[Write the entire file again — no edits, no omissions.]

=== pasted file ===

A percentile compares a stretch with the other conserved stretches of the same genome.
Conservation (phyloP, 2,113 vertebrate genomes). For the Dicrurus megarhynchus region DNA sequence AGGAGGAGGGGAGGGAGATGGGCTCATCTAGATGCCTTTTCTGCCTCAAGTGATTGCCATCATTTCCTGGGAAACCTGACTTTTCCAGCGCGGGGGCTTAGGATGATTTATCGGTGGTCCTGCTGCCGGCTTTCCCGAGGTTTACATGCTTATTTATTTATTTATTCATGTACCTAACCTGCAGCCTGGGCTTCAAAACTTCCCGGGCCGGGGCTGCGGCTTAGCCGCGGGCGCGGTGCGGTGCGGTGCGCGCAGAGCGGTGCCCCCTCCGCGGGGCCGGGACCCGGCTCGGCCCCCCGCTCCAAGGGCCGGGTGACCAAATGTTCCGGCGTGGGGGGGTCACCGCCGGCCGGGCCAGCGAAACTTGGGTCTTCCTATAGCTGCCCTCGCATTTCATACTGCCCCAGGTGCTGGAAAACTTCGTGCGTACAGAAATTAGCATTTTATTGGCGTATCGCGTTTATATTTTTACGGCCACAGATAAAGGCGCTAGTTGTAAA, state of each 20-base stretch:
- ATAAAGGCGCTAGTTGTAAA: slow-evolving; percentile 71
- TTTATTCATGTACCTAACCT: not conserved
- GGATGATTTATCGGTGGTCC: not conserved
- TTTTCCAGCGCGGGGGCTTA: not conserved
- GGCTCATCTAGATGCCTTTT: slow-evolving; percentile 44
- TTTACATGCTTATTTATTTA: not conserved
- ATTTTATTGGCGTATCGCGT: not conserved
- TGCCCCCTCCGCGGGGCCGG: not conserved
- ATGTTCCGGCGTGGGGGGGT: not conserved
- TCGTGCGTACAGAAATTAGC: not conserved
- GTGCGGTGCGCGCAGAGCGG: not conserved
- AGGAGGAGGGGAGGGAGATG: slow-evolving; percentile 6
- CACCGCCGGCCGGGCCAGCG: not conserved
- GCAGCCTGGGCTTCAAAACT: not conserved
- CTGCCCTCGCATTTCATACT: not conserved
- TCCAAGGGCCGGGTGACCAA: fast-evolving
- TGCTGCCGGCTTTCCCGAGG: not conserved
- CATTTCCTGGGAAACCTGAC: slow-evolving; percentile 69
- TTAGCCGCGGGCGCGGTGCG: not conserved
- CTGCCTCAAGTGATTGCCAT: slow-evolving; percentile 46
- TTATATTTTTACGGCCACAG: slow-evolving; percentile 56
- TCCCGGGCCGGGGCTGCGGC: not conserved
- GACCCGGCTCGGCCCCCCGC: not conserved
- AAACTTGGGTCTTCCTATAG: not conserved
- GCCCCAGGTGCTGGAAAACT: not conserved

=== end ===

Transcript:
A percentile compares a stretch with the other conserved stretches of the same genome.
Conservation (phyloP, 2,113 vertebrate genomes). For the Dicrurus megarhynchus region DNA sequence AGGAGGAGGGGAGGGAGATGGGCTCATCTAGATGCCTTTTCTGCCTCAAGTGATTGCCATCATTTCCTGGGAAACCTGACTTTTCCAGCGCGGGGGCTTAGGATGATTTATCGGTGGTCCTGCTGCCGGCTTTCCCGAGGTTTACATGCTTATTTATTTATTTATTCATGTACCTAACCTGCAGCCTGGGCTTCAAAACTTCCCGGGCCGGGGCTGCGGCTTAGCCGCGGGCGCGGTGCGGTGCGGTGCGCGCAGAGCGGTGCCCCCTCCGCGGGGCCGGGACCCGGCTCGGCCCCCCGCTCCAAGGGCCGGGTGACCAAATGTTCCGGCGTGGGGGGGTCACCGCCGGCCGGGCCAGCGAAACTTGGGTCTTCCTATAGCTGCCCTCGCATTTCATACTGCCCCAGGTGCTGGAAAACTTCGTGCGTACAGAAATTAGCATTTTATTGGCGTATCGCGTTTATATTTTTACGGCCACAGATAAAGGCGCTAGTTGTAAA, state of each 20-base stretch:
- ATAAAGGCGCTAGTTGTAAA: slow-evolving; percentile 71
- TTTATTCATGTACCTAACCT: not conserved
- GGATGATTTATCGGTGGTCC: not conserved
- TTTTCCAGCGCGGGGGCTTA: not conserved
- GGCTCATCTAGATGCCTTTT: slow-evolving; percentile 44
- TTTACATGCTTATTTATTTA: not conserved
- ATTTTATTGGCGTATCGCGT: not conserved
- TGCCCCCTCCGCGGGGCCGG: not conserved
- ATGTTCCGGCGTGGGGGGGT: not conserved
- TCGTGCGTACAGAAATTAGC: not conserved
- GTGCGGTGCGCGCAGAGCGG: not conserved
- AGGAGGAGGGGAGGGAGATG: slow-evolving; percentile 6
- CACCGCCGGCCGGGCCAGCG: not conserved
- GCAGCCTGGGCTTCAAAACT: not conserved
- CTGCCCTCGCATTTCATACT: not conserved
- TCCAAGGGCCGGGTGACCAA: fast-evolving
- TGCTGCCGGCTTTCCCGAGG: not conserved
- CATTTCCTGGGAAACCTGAC: slow-evolving; percentile 69
- TTAGCCGCGGGCGCGGTGCG: not conserved
- CTGCCTCAAGTGATTGCCAT: slow-evolving; percentile 46
- TTATATTTTTACGGCCACAG: slow-evolving; percentile 56
- TCCCGGGCCGGGGCTGCGGC: not conserved
- GACCCGGCTCGGCCCCCCGC: not conserved
- AAACTTGGGTCTTCCTATAG: not conserved
- GCCCCAGGTGCTGGAAAACT: not conserved